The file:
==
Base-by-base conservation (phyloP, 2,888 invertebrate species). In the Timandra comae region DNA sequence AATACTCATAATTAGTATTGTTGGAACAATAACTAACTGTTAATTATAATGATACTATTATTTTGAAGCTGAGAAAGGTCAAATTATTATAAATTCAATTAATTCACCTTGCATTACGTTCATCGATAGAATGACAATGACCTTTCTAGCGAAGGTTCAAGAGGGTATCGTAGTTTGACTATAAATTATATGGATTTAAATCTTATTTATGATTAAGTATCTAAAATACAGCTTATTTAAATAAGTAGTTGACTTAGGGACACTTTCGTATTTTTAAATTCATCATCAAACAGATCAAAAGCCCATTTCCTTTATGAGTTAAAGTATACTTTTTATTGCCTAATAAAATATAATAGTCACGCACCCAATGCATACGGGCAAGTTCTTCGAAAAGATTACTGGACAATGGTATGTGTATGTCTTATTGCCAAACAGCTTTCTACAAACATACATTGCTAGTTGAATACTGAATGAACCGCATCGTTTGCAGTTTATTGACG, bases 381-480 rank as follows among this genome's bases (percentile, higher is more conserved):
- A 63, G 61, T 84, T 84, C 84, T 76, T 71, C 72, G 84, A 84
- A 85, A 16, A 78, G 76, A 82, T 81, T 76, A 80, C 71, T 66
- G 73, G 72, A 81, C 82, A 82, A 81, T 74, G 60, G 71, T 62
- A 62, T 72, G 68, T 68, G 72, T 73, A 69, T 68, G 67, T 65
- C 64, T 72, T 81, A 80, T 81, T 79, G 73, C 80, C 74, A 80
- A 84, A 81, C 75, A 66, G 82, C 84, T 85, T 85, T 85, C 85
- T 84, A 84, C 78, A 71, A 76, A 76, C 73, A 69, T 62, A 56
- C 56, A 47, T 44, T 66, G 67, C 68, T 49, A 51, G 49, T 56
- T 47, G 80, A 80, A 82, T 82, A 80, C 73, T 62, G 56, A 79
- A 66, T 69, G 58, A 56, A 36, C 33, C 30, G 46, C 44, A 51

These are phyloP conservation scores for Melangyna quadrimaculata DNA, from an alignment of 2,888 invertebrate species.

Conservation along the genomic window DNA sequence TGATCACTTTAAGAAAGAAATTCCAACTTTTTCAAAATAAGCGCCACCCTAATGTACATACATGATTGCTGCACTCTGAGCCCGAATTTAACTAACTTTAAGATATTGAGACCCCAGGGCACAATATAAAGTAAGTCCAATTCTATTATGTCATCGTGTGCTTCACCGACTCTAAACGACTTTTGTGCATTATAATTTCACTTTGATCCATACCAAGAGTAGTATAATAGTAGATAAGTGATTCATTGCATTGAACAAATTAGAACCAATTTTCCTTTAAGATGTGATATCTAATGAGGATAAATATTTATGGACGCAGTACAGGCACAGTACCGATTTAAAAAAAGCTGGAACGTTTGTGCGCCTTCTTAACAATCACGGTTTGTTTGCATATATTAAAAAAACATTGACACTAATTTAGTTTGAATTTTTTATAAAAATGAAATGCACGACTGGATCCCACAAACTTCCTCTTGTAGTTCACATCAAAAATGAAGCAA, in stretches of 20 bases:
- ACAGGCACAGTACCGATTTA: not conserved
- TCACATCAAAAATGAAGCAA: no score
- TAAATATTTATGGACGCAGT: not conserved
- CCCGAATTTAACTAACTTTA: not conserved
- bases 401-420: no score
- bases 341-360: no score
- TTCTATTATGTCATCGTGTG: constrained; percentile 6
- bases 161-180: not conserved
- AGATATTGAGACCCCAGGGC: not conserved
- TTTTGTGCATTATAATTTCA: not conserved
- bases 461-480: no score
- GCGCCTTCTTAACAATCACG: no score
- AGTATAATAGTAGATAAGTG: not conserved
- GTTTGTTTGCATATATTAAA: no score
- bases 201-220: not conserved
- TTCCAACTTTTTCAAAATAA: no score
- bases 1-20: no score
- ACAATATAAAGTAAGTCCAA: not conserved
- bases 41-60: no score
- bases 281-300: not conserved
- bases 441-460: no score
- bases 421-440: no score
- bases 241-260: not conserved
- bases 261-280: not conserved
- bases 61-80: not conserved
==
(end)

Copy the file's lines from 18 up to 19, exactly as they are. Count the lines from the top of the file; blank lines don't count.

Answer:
- bases 401-420: no score
- bases 341-360: no score